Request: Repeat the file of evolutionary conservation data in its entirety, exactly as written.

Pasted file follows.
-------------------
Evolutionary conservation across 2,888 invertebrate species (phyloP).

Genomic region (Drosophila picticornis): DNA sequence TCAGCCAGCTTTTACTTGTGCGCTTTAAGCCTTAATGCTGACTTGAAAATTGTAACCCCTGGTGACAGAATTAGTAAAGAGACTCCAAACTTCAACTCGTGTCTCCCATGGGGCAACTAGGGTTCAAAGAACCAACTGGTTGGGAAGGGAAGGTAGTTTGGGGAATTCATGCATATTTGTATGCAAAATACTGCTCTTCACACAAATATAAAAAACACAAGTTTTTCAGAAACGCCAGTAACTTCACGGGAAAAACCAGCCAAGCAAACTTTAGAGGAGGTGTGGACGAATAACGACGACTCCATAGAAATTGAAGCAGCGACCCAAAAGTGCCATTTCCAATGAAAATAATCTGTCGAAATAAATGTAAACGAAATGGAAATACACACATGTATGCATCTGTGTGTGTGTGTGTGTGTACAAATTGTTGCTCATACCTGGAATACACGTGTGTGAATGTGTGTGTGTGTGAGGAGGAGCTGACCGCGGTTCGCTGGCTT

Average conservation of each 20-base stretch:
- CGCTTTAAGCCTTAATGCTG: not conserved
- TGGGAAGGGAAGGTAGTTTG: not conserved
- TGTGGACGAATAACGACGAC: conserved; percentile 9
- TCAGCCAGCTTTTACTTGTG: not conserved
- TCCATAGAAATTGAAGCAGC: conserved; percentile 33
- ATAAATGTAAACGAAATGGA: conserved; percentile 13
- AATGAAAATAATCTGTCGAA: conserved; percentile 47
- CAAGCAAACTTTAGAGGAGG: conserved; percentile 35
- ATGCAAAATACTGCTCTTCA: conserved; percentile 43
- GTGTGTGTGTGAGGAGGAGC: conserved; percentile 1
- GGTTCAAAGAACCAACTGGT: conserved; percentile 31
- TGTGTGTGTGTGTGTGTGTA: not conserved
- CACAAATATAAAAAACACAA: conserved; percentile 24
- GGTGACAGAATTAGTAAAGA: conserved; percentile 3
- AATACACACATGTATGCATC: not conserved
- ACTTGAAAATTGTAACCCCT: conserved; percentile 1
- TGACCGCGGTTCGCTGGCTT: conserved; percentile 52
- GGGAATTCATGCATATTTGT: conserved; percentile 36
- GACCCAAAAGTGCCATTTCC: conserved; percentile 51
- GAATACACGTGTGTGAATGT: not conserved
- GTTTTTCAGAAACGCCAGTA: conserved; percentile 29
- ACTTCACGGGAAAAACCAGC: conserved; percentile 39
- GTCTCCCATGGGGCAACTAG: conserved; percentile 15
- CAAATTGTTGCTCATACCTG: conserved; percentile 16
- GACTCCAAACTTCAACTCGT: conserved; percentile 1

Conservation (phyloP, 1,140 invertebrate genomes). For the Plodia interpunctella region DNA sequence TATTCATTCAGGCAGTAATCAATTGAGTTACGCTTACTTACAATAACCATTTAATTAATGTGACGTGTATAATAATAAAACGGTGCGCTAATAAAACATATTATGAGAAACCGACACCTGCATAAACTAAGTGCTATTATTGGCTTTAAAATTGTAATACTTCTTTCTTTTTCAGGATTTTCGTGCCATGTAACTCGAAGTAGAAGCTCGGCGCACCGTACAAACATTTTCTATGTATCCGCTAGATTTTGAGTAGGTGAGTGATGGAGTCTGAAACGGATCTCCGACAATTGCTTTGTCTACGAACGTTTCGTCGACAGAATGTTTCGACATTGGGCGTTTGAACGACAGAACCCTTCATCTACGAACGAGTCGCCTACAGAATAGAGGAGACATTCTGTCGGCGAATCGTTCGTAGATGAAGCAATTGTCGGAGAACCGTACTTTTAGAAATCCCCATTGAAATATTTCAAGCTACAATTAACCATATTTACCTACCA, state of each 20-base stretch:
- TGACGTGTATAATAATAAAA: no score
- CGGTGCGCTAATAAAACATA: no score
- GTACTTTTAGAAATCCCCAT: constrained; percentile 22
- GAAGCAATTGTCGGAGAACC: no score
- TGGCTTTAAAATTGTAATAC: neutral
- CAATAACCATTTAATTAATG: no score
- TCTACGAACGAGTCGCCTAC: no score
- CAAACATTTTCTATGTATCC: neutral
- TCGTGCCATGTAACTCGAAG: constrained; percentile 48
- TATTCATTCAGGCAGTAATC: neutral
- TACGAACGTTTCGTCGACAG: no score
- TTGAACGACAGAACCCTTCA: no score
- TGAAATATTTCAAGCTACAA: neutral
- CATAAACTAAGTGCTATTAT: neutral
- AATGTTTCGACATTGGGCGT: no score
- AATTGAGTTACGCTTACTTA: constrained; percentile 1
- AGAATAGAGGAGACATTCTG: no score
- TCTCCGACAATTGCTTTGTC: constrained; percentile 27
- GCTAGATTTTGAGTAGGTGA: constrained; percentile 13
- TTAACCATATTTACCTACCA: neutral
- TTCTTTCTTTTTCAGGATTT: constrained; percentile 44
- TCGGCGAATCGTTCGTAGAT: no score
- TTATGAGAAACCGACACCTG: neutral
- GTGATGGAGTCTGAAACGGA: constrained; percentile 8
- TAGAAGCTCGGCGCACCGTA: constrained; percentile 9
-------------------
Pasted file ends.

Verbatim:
Evolutionary conservation across 2,888 invertebrate species (phyloP).

Genomic region (Drosophila picticornis): DNA sequence TCAGCCAGCTTTTACTTGTGCGCTTTAAGCCTTAATGCTGACTTGAAAATTGTAACCCCTGGTGACAGAATTAGTAAAGAGACTCCAAACTTCAACTCGTGTCTCCCATGGGGCAACTAGGGTTCAAAGAACCAACTGGTTGGGAAGGGAAGGTAGTTTGGGGAATTCATGCATATTTGTATGCAAAATACTGCTCTTCACACAAATATAAAAAACACAAGTTTTTCAGAAACGCCAGTAACTTCACGGGAAAAACCAGCCAAGCAAACTTTAGAGGAGGTGTGGACGAATAACGACGACTCCATAGAAATTGAAGCAGCGACCCAAAAGTGCCATTTCCAATGAAAATAATCTGTCGAAATAAATGTAAACGAAATGGAAATACACACATGTATGCATCTGTGTGTGTGTGTGTGTGTACAAATTGTTGCTCATACCTGGAATACACGTGTGTGAATGTGTGTGTGTGTGAGGAGGAGCTGACCGCGGTTCGCTGGCTT

Average conservation of each 20-base stretch:
- CGCTTTAAGCCTTAATGCTG: not conserved
- TGGGAAGGGAAGGTAGTTTG: not conserved
- TGTGGACGAATAACGACGAC: conserved; percentile 9
- TCAGCCAGCTTTTACTTGTG: not conserved
- TCCATAGAAATTGAAGCAGC: conserved; percentile 33
- ATAAATGTAAACGAAATGGA: conserved; percentile 13
- AATGAAAATAATCTGTCGAA: conserved; percentile 47
- CAAGCAAACTTTAGAGGAGG: conserved; percentile 35
- ATGCAAAATACTGCTCTTCA: conserved; percentile 43
- GTGTGTGTGTGAGGAGGAGC: conserved; percentile 1
- GGTTCAAAGAACCAACTGGT: conserved; percentile 31
- TGTGTGTGTGTGTGTGTGTA: not conserved
- CACAAATATAAAAAACACAA: conserved; percentile 24
- GGTGACAGAATTAGTAAAGA: conserved; percentile 3
- AATACACACATGTATGCATC: not conserved
- ACTTGAAAATTGTAACCCCT: conserved; percentile 1
- TGACCGCGGTTCGCTGGCTT: conserved; percentile 52
- GGGAATTCATGCATATTTGT: conserved; percentile 36
- GACCCAAAAGTGCCATTTCC: conserved; percentile 51
- GAATACACGTGTGTGAATGT: not conserved
- GTTTTTCAGAAACGCCAGTA: conserved; percentile 29
- ACTTCACGGGAAAAACCAGC: conserved; percentile 39
- GTCTCCCATGGGGCAACTAG: conserved; percentile 15
- CAAATTGTTGCTCATACCTG: conserved; percentile 16
- GACTCCAAACTTCAACTCGT: conserved; percentile 1

Conservation (phyloP, 1,140 invertebrate genomes). For the Plodia interpunctella region DNA sequence TATTCATTCAGGCAGTAATCAATTGAGTTACGCTTACTTACAATAACCATTTAATTAATGTGACGTGTATAATAATAAAACGGTGCGCTAATAAAACATATTATGAGAAACCGACACCTGCATAAACTAAGTGCTATTATTGGCTTTAAAATTGTAATACTTCTTTCTTTTTCAGGATTTTCGTGCCATGTAACTCGAAGTAGAAGCTCGGCGCACCGTACAAACATTTTCTATGTATCCGCTAGATTTTGAGTAGGTGAGTGATGGAGTCTGAAACGGATCTCCGACAATTGCTTTGTCTACGAACGTTTCGTCGACAGAATGTTTCGACATTGGGCGTTTGAACGACAGAACCCTTCATCTACGAACGAGTCGCCTACAGAATAGAGGAGACATTCTGTCGGCGAATCGTTCGTAGATGAAGCAATTGTCGGAGAACCGTACTTTTAGAAATCCCCATTGAAATATTTCAAGCTACAATTAACCATATTTACCTACCA, state of each 20-base stretch:
- TGACGTGTATAATAATAAAA: no score
- CGGTGCGCTAATAAAACATA: no score
- GTACTTTTAGAAATCCCCAT: constrained; percentile 22
- GAAGCAATTGTCGGAGAACC: no score
- TGGCTTTAAAATTGTAATAC: neutral
- CAATAACCATTTAATTAATG: no score
- TCTACGAACGAGTCGCCTAC: no score
- CAAACATTTTCTATGTATCC: neutral
- TCGTGCCATGTAACTCGAAG: constrained; percentile 48
- TATTCATTCAGGCAGTAATC: neutral
- TACGAACGTTTCGTCGACAG: no score
- TTGAACGACAGAACCCTTCA: no score
- TGAAATATTTCAAGCTACAA: neutral
- CATAAACTAAGTGCTATTAT: neutral
- AATGTTTCGACATTGGGCGT: no score
- AATTGAGTTACGCTTACTTA: constrained; percentile 1
- AGAATAGAGGAGACATTCTG: no score
- TCTCCGACAATTGCTTTGTC: constrained; percentile 27
- GCTAGATTTTGAGTAGGTGA: constrained; percentile 13
- TTAACCATATTTACCTACCA: neutral
- TTCTTTCTTTTTCAGGATTT: constrained; percentile 44
- TCGGCGAATCGTTCGTAGAT: no score
- TTATGAGAAACCGACACCTG: neutral
- GTGATGGAGTCTGAAACGGA: constrained; percentile 8
- TAGAAGCTCGGCGCACCGTA: constrained; percentile 9